Breaking news, C# 4.0 finally catches up to Classic VB!

This bit of nostalgic humour will be lost on n00b developers, or anyone lucky enough to have missed out on developing in VB6 (or older–I think these features were introduced in VB4 or 5, but can’t recall for sure).

C# has finally decided to embrace optional parameters and named arguments!

That’s right.  It only took 4 versions to catch up to what you were doing well before the .NET days.  Oh well, better late than never!

Of course, you could at least partially work around this in C# 3.0 and older by putting the method implementation in the most verbose signature version of your method and creating any number of overloads needed.

Using the example from the blog posting linked above (please read it before continuing), you’d create:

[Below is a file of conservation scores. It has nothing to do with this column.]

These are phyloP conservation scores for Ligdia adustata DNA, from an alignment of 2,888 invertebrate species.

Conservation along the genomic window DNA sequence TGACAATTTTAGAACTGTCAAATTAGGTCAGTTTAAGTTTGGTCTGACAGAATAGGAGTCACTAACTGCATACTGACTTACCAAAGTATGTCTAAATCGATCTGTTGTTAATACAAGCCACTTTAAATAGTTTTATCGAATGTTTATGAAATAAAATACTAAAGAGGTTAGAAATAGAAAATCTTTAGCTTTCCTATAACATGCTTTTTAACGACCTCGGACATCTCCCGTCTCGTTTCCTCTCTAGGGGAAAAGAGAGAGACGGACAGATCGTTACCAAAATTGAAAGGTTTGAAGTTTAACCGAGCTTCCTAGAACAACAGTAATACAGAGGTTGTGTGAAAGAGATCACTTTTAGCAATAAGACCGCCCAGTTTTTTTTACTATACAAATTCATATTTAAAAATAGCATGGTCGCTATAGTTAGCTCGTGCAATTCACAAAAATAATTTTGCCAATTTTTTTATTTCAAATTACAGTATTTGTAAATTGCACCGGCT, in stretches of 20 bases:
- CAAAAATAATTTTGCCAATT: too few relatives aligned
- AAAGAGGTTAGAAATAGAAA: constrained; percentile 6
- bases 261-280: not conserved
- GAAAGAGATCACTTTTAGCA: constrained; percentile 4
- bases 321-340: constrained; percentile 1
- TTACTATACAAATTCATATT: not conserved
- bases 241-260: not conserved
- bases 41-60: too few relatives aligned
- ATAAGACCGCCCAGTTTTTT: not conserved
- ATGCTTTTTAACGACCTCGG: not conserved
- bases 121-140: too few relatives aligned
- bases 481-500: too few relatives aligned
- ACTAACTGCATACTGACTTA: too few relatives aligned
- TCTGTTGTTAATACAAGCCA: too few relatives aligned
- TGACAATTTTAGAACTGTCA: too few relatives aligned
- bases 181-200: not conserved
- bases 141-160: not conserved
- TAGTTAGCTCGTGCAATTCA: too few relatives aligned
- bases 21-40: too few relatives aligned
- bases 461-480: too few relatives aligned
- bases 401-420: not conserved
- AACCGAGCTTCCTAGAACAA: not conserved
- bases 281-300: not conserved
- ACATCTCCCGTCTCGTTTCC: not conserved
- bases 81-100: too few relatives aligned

//main method with all the parameters and full implementation
public void SomeMethod(int a, int b, int c)
{
/* put the actual implementation here */
}

//overload to omit the c parameter and default to 100
public void SomeMethod(int a, int b)
{
SomeMethod(a, b, 100);
}

//overload to omit the b and c parameters and use the defaults 50 and 100, respectively
public void SomeMethod(int a)
{
SomeMethod(a, 50, 100);
}

However, if we then want an overload that omits the b parameter only, we run into trouble.  If we try this:

public void SomeMethod(int a, int c)
{
SomeMethod(a, 50, 100);
}

We would end up with a compile error, since the signature of this overload would be the same as the first overload I declared above, namely:

public void SomeMethod(int, int)

If a, b, and c were of different datatypes, we could declare any combination of parameters, but this example of all int’s does demonstrate the weakness of this approach, and why the new optional parameters and named arguments is so exciting!

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